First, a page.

5 min read

Dec 28th Sea to Sky Snow Conditions

Dec 28th Sea to Sky Snow Conditions

Overall theme:

Get high for the best turns when the visibility (and hazard) allows!

We’ve passed over 1000 readers! We love that this snowpack information is getting shared with so many people in the corridor and it’s getting used to help make better decisions! If you’ve got touring buddies, please forward this along and let them know to subscribe. In celebration of our milestone, we’re doing another giveaway!

Anyone who is a paid supporter is eligible to win (click over to snow.zenithguides.ca to access your account and upgrade!). Our prize this week is a Mammut Alugator Avalanche Shovel and Mammut Probe from Coast Mountain Collective. At only $15 per month, you’re making it possible for us to keep these newsletters coming and you’ll also get access to our private chat group. We’ll choose the winner randomly from all supporters (new and existing) next Thursday!

On to the important info…

Where we’ve been skiing:

Squamish, Whistler, and the Duffey!

Mostly this week it’s been nice to have a ski pass to get up to higher elevations. Squamish has generally been pretty warm with the snow line creeping up the mountain and difficult ski conditions. Alpine access when the weather allows has been the key to finding good skiing in the Spearhead or the Duffey where we’re finally getting above threshold for skiing in some areas.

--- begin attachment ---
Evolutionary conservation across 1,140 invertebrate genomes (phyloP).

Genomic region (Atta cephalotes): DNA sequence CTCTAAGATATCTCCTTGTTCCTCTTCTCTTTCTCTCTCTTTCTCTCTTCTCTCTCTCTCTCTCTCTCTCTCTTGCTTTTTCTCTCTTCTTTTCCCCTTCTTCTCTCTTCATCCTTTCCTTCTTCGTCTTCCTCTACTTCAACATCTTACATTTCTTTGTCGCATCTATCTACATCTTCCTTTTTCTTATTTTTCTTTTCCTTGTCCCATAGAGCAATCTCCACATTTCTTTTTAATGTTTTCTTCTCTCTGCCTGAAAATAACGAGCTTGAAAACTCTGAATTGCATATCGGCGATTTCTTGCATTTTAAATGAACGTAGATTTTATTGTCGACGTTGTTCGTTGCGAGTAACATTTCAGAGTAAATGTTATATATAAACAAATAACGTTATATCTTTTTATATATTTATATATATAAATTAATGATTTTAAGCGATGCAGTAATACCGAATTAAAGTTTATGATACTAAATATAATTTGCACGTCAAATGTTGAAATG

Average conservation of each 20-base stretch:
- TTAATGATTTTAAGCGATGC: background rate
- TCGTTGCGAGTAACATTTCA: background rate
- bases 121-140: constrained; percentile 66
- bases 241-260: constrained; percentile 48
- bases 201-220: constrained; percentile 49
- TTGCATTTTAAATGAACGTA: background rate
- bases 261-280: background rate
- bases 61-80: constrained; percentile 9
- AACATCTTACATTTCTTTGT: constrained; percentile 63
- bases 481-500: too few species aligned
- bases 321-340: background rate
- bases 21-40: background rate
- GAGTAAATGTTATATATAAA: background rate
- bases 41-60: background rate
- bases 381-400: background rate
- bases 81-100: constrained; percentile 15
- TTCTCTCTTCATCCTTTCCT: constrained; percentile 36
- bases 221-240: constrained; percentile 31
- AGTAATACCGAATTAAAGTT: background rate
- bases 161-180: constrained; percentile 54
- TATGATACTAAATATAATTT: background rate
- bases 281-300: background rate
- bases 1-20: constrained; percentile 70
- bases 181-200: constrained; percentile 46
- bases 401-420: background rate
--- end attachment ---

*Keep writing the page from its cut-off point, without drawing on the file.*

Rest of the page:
• Skiable snow at the S2S Gondola starts around the Habrich Trail turnoff (but looks challenging above that). Red Heather is skiable above the lookout still but very thin below the waterfall.
  • Blackcomb cranked the snowmaking and got their ski-out back in shape however Whistler Creekside lower runs are very brown still. 
  • Callaghan XC is open and groomed on the tracks but the Hanging Lake Trail has very little (<20cm) snow in the trees at the start. 
  • No snow on the ground in Pemby. Wendy Thompson trail has snow at the car park but is rocky in the forest. Similar with Cayoosh. Van Horlick Creek and Steep Creek are thin on the roads with snowy alder making travel unpleasant under 1850m. Above 1900m on central Duffey has good coverage and good skiing. East Duffey is very thin. 

What’s happened since the last update (weather & general snowpack structure): 

Morale was at a season-low here when we published the last newsletter. Since then, the weather has been… chaotic... Read on for the blow-by-blow of the week.

Luckily a much needed 20-40cm was delivered on Friday with a nice, gentle temperature gradient that allowed for a decent bond to the surface. This was the first load applied to what’s now being called the Dec 20 crust. This was followed by two days of generally clear and cold weather with the development of surface hoar and suface facets on the new snow. Conditions were fun! We explored the Blackcomb backcountry and went crevasse and rock hunting in the alpine. Areas not wind-stripped were decent though crevasse coverage is still shockingly poor. 

Christmas Day brought another wet daytime storm. FLs were relatively low to start which meant snow on the Sea to Sky Highway but by afternoon, they started creeping up the mountain. 10-20cm of snow fell on the existing new snow sitting on the Dec 20 melt-freeze crust and burying the recently formed surface hoar. This was accompanied by strong to extreme southerly winds. The next day, clear skies lured folks out despite a High avalanche danger forecast for the region and one result was a size 2 skier accidental avalanche on Disease Ridge with a crown 50-100cm thick and depositing directly into a rocky terrain trap. Another group reported a natural size 2 avalanche in DOA. Neither MIN report describes the layer that these avalanches failed on but the majority of the avalanches triggered by ski patrol in the area are running on the Dec 20 crust.